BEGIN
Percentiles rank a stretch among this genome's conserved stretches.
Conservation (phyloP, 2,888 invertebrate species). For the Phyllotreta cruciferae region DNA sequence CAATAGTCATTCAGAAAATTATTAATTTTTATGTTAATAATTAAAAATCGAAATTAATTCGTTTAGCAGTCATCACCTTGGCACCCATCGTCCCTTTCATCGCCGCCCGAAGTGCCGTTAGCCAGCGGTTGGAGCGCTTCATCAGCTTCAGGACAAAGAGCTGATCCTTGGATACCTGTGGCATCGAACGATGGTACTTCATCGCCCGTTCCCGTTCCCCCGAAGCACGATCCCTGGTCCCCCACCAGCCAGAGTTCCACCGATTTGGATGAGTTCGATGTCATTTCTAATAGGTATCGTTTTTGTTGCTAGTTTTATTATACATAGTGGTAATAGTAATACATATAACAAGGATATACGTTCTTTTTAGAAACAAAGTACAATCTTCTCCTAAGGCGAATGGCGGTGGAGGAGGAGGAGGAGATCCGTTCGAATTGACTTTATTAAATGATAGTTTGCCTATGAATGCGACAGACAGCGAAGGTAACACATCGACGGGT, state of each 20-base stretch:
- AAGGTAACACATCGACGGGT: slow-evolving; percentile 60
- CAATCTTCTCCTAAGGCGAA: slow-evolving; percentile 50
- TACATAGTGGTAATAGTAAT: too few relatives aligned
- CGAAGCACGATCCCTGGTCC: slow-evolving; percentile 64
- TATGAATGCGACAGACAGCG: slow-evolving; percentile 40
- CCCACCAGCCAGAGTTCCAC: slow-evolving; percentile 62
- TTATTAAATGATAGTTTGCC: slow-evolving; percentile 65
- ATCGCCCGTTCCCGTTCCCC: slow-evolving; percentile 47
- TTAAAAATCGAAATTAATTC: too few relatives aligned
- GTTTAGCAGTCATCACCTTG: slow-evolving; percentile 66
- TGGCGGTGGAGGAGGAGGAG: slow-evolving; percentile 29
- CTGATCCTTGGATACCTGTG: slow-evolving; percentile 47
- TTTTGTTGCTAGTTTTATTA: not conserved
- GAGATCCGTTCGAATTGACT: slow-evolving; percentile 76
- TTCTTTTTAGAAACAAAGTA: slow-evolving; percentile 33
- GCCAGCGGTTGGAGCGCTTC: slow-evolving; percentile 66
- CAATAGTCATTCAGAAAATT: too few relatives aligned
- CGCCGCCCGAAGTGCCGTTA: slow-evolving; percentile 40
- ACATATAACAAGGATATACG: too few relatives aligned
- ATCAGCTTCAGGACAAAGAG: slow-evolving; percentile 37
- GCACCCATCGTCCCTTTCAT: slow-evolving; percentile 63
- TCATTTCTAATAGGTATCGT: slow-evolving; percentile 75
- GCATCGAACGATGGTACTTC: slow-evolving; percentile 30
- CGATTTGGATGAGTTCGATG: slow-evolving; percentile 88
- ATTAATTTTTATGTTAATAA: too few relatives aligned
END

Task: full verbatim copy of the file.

Percentiles rank a stretch among this genome's conserved stretches.
Conservation (phyloP, 2,888 invertebrate species). For the Phyllotreta cruciferae region DNA sequence CAATAGTCATTCAGAAAATTATTAATTTTTATGTTAATAATTAAAAATCGAAATTAATTCGTTTAGCAGTCATCACCTTGGCACCCATCGTCCCTTTCATCGCCGCCCGAAGTGCCGTTAGCCAGCGGTTGGAGCGCTTCATCAGCTTCAGGACAAAGAGCTGATCCTTGGATACCTGTGGCATCGAACGATGGTACTTCATCGCCCGTTCCCGTTCCCCCGAAGCACGATCCCTGGTCCCCCACCAGCCAGAGTTCCACCGATTTGGATGAGTTCGATGTCATTTCTAATAGGTATCGTTTTTGTTGCTAGTTTTATTATACATAGTGGTAATAGTAATACATATAACAAGGATATACGTTCTTTTTAGAAACAAAGTACAATCTTCTCCTAAGGCGAATGGCGGTGGAGGAGGAGGAGGAGATCCGTTCGAATTGACTTTATTAAATGATAGTTTGCCTATGAATGCGACAGACAGCGAAGGTAACACATCGACGGGT, state of each 20-base stretch:
- AAGGTAACACATCGACGGGT: slow-evolving; percentile 60
- CAATCTTCTCCTAAGGCGAA: slow-evolving; percentile 50
- TACATAGTGGTAATAGTAAT: too few relatives aligned
- CGAAGCACGATCCCTGGTCC: slow-evolving; percentile 64
- TATGAATGCGACAGACAGCG: slow-evolving; percentile 40
- CCCACCAGCCAGAGTTCCAC: slow-evolving; percentile 62
- TTATTAAATGATAGTTTGCC: slow-evolving; percentile 65
- ATCGCCCGTTCCCGTTCCCC: slow-evolving; percentile 47
- TTAAAAATCGAAATTAATTC: too few relatives aligned
- GTTTAGCAGTCATCACCTTG: slow-evolving; percentile 66
- TGGCGGTGGAGGAGGAGGAG: slow-evolving; percentile 29
- CTGATCCTTGGATACCTGTG: slow-evolving; percentile 47
- TTTTGTTGCTAGTTTTATTA: not conserved
- GAGATCCGTTCGAATTGACT: slow-evolving; percentile 76
- TTCTTTTTAGAAACAAAGTA: slow-evolving; percentile 33
- GCCAGCGGTTGGAGCGCTTC: slow-evolving; percentile 66
- CAATAGTCATTCAGAAAATT: too few relatives aligned
- CGCCGCCCGAAGTGCCGTTA: slow-evolving; percentile 40
- ACATATAACAAGGATATACG: too few relatives aligned
- ATCAGCTTCAGGACAAAGAG: slow-evolving; percentile 37
- GCACCCATCGTCCCTTTCAT: slow-evolving; percentile 63
- TCATTTCTAATAGGTATCGT: slow-evolving; percentile 75
- GCATCGAACGATGGTACTTC: slow-evolving; percentile 30
- CGATTTGGATGAGTTCGATG: slow-evolving; percentile 88
- ATTAATTTTTATGTTAATAA: too few relatives aligned